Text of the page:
Google Begins Rolls Out of Mobile-First Indexing of Web Pages
From Bleeping Computer:
Google announced today [Monday] a shift to “mobile-first indexing,” a move which means that Google search crawlers will look at a site’s mobile version before the desktop one.
This is the result of years of decreasing market share in Internet traffic for desktop devices, with more and more people using mobile devices to surf the web, and indirectly search it.
This change means Google will “use the mobile version of the page for indexing and ranking” on Google Search Mobile.
Until now, Google used content from a page’s desktop version to index and rank websites, but switched links at the last moment to a site’s mobile page if the user was searching from his mobile device.
We are notifying sites that are migrating to mobile-first indexing via Search Console. Site owners will see significantly increased crawl rate from the Smartphone Googlebot. Additionally, Google will show the mobile version of pages in Search results and Google cached pages.
Sites that are not in this initial wave don’t need to panic. Mobile-first indexing is about how we gather content, not about how content is ranked. Content gathered by mobile-first indexing has no ranking advantage over mobile content that’s not yet gathered this way or desktop content. Moreover, if you only have desktop content, you will continue to be represented in our index.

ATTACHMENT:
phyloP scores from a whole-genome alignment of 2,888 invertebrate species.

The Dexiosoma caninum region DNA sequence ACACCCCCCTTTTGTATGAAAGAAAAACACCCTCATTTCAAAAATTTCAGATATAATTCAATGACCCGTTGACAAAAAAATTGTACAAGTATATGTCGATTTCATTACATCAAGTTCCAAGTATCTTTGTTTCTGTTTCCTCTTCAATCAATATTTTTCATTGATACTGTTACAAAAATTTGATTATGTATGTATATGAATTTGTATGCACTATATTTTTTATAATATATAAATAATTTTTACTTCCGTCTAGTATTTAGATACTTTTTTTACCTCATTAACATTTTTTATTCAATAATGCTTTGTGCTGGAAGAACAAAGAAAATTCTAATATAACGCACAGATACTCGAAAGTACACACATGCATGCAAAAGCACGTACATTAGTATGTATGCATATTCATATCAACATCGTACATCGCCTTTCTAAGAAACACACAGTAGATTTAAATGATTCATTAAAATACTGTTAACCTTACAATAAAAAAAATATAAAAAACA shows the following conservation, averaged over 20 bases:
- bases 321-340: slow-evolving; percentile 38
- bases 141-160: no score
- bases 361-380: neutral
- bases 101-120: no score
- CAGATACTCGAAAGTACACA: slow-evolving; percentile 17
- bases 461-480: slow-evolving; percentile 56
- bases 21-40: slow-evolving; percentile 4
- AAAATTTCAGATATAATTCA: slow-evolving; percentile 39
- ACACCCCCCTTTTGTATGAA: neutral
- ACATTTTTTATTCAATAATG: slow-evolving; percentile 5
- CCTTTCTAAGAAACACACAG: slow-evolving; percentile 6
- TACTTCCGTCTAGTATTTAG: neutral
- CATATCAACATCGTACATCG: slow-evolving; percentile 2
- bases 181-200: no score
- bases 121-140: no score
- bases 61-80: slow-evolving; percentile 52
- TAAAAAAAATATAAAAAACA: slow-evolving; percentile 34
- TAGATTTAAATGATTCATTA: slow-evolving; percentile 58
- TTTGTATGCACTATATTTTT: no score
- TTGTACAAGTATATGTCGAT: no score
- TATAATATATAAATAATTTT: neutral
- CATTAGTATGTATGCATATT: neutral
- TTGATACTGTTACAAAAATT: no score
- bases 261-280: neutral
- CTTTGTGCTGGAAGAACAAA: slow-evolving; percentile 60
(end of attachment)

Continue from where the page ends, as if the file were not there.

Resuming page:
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About Gary Price
Gary Price (firstname.lastname@example.org) is a librarian, writer, consultant, and frequent conference speaker based in the Washington D.C. metro area. Before launching INFOdocket, Price and Shirl Kennedy were the founders and senior editors at ResourceShelf and DocuTicker for 10 years. From 2006-2009 he was Director of Online Information Services at Ask.com, and is currently a contributing editor at Search Engine Land.